ASEAN KEY DESTINATIONS
Asia-Pacific-Partner for a Common Future
The Crisis as an Opportunity –
Possibilities for Closer Cooperation between Europe and Asia
High level panel organized by the Federal Ministry for Economic Cooperation and Development
and InWEnt – Capacity Building International, Germany in cooperation with the Federal
Ministry of Economics and Technology and the Senate Chancellery Berlin
October 7, 2009 in Berlin, Germany
(Agenda as of 29.9.2009)
The last months have shown the close relationship of all parts of the global economy. Far from following independent growth paths, the financial crisis demonstrated the existence of one global economic cycle as well as a strong bond between the financial and the real sectors in all parts of the globe. As a consequence, initial shocks to finance reverberated through global production networks. The outlook for trade remains dim.
Successful efforts to react jointly and swiftly to the crisis, such as using the G 20 framework to create new institutions for crisis management and future crisis prevention in the financial sector and the setup of a specialised UN task force, have demonstrated the general commitment to a collective response. However, recent WTO findings indicate a growing risk of trade restrictions. This underlines the necessity of promoting efforts to strengthen co-operation and internationally co-ordinated action to meet global challenges.
Several European countries were severely hit by the consequences of the economic crisis. Germany is one of them. The same applies to a number of Asian economies. The crisis has not only affected the financial sector in terms of access to credit and diminishing capital flows such as FDI, but has had great bearings on many real economies as well. China has to cope with a dramatic fall in export earnings, Bangladesh and the Philippines suffer the consequences of disinvestment in manufacture, and India has to cope with a large reflux of migrant labour from the Gulf States. The region is home to more than half of the world’s poor, who will suffer the most from the adverse impacts of the ‘triple F (finance, food, fuel)’-crisis. Accordingly, the need for adequate and rapid policy measures on national, regional, and global levels is obvious.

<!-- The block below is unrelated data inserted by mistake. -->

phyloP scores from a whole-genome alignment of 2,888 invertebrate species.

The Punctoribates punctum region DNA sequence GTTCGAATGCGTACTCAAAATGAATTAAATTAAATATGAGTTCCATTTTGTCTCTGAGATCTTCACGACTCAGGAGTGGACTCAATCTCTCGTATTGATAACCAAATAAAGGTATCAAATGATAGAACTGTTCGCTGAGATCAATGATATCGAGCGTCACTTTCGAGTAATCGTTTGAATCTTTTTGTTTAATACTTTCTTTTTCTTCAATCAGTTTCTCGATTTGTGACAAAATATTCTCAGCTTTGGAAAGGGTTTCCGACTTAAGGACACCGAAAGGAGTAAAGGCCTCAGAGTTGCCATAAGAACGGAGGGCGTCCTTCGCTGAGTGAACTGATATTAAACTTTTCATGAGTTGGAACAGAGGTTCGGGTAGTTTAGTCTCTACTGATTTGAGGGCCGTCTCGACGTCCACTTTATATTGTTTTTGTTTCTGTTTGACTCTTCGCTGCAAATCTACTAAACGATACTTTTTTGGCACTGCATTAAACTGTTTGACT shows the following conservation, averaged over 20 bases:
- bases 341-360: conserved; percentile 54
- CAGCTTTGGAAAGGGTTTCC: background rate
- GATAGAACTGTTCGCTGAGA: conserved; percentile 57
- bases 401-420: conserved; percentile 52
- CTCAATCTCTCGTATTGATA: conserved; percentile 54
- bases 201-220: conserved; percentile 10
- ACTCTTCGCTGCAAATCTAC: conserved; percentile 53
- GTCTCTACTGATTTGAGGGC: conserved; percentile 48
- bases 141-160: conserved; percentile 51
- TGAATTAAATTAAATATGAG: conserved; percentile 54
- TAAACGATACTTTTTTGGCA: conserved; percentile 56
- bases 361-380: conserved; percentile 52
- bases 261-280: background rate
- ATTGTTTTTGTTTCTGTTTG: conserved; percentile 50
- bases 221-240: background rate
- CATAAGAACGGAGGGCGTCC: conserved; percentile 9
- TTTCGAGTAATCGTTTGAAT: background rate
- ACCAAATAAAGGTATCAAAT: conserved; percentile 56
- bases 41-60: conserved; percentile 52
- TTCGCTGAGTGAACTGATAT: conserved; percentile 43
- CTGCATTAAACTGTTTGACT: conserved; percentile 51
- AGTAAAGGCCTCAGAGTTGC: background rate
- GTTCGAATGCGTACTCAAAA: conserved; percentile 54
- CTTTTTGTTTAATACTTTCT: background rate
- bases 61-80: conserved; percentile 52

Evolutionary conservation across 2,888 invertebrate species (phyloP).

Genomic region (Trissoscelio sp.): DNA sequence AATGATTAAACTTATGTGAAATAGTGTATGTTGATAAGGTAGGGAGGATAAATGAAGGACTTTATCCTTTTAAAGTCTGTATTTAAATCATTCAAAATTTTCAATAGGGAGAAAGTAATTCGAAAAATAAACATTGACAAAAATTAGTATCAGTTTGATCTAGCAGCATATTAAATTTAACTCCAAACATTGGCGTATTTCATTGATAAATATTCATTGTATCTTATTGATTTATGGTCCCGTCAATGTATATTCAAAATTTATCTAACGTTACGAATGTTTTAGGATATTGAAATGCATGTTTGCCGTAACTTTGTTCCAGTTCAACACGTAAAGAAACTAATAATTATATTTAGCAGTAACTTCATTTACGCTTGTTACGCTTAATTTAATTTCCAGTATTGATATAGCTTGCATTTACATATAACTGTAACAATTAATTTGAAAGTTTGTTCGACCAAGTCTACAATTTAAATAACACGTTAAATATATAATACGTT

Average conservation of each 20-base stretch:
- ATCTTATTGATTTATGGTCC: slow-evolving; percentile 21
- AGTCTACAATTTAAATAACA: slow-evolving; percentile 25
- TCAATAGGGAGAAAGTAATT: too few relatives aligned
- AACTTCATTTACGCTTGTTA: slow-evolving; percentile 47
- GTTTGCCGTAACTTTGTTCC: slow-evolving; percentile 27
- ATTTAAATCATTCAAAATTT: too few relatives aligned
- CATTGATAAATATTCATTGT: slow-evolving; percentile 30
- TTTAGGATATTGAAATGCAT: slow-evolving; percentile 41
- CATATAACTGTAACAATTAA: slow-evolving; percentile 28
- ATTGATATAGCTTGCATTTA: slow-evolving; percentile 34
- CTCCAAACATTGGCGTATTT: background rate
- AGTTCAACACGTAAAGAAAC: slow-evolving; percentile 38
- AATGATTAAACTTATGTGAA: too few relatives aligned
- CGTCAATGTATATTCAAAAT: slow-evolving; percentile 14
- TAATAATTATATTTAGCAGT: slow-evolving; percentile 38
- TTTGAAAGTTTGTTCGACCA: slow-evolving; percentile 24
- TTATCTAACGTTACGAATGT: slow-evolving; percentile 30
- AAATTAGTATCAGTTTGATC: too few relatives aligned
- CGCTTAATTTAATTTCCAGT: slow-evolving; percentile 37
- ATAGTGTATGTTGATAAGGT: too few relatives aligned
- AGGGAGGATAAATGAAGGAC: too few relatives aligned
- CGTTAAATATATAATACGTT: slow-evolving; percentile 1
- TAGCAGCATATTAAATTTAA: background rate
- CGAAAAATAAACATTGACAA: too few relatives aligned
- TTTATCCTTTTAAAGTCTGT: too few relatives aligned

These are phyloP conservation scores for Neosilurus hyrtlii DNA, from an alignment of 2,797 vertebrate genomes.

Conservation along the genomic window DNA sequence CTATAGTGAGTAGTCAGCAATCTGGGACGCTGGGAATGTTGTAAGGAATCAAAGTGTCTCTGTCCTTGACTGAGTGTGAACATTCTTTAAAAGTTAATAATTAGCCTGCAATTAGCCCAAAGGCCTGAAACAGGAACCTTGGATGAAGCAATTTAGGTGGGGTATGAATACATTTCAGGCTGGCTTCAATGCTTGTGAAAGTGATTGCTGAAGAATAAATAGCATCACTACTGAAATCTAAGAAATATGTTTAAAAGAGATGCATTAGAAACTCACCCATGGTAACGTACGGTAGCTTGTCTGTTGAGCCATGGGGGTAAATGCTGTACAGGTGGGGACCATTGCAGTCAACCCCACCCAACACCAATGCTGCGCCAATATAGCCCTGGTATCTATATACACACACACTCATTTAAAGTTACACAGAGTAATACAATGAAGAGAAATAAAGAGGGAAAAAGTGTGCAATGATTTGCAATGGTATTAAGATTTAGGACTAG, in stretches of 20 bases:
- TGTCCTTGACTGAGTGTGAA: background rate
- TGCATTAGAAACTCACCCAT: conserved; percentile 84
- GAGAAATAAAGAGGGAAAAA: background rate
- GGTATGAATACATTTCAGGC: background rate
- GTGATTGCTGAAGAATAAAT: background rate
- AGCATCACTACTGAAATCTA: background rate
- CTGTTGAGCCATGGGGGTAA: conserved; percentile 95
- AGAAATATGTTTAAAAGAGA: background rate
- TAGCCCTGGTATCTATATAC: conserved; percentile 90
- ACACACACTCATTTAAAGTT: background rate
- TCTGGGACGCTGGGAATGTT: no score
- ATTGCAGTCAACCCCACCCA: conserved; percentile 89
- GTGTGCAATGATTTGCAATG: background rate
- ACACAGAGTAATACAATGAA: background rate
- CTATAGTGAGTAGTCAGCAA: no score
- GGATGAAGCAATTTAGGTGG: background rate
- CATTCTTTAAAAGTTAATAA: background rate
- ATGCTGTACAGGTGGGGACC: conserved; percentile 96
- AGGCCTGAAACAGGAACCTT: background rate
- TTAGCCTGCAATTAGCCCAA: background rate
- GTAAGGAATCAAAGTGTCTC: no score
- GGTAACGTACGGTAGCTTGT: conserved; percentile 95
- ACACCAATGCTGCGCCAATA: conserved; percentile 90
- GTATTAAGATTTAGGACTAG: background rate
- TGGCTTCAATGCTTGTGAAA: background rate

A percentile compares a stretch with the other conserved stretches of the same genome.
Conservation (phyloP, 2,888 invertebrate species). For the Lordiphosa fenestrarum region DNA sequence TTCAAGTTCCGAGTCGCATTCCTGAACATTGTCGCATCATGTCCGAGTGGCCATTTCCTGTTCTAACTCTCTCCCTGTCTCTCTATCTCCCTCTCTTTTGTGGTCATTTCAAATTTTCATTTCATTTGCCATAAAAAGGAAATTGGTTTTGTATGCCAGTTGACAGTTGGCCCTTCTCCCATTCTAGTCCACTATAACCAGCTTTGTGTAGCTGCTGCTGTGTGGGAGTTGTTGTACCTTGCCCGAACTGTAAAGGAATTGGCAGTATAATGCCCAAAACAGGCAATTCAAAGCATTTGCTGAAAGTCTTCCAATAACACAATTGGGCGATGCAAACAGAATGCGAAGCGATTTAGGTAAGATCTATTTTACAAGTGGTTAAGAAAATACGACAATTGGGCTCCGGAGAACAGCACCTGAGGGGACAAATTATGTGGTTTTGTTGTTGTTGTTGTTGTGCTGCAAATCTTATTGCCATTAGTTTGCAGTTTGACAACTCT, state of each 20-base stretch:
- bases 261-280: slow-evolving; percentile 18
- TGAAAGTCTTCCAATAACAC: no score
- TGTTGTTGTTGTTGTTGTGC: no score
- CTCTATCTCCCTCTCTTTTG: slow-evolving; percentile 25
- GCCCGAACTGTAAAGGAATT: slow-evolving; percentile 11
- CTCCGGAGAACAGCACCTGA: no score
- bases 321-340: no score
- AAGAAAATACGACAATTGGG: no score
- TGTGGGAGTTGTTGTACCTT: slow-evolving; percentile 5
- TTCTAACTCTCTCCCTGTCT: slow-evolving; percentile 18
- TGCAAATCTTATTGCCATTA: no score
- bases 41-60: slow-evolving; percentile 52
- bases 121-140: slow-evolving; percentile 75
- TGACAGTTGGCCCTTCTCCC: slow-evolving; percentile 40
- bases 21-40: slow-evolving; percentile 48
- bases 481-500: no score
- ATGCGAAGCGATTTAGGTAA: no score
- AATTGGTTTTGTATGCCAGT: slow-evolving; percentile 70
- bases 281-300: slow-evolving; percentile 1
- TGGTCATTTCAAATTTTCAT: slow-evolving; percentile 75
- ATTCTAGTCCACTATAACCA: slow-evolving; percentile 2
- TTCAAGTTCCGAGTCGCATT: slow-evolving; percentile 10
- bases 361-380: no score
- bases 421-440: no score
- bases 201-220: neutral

Looking at Asia from a European perspective, a kind of general optimism nonetheless prevails. It is widely expected that emerging economies in Asia have the potential to effectively contribute to global economic recovery. Indonesia was the third fastest growth country in G 20 after India and China. There is some expectation that the vast economic recovery programme put in place in China will not only stimulate national growth, but also regional and global development. India can expect a slowed but sustained growth of around 7 % for 2009, while growth forecasts for China seem to be reapproaching the 8% margin again.
Events of the last months have shown that a comprehensive crisis like the current one can stimulate but also threaten regional integration efforts. The EU, or rather the Euro-zone, will be tested in its ability to stay together not only in good, but also in bad times. The ASEAN (plus 3) has shown an unexpected aptitude for generating innovative instruments to fight the financial crisis. These mechanisms might well develop into the germ of a future autonomous Asian Monetary Fund.
An important part of ongoing regional integration efforts in Asia is a strengthened ASEAN that cooperates closely with its regional neighbours and its global partners, including the EU. It can serve as a hub not only to strengthen economic co-operation and trade, but also to initiate debates on strategic challenges such as integrating the prevailing export-led growth model with more ‘green’ and ‘inclusive’ options.
A conclusive set of jointly agreed objectives for the political agenda, starting with growth and development and further including trade and environmental issues, will be needed to tackle the difficult years lying ahead for Europe and Asia. Faced with the prospect of a prolonged global increase in unemployment, poverty and inequality, and the continuing collapse of enterprises, co-operative action cannot be disposed of and needs to be actively pursued.
The meeting will revolve around four substantial questions:
2. What can be done to strengthen regional co-operation and integration in Asia and Europe under difficult global economic circumstances?
3. How can European-Asian co-operation on current global challenges such as slowed growth, rising unemployment, jeopardized trade, and climate change be encouraged?
4. How can German development co-operation contribute to policy formulation and extended cooperation in these areas?
Should you require further information regarding the programme, please contact the senior project manager Mrs. Ina Dettmann-Busch who will be happy to answer any question you may have. Email: firstname.lastname@example.org Tel: 49 (0) 30 43 996 - 222; Fax: 49 (0) 30 43 996 – 336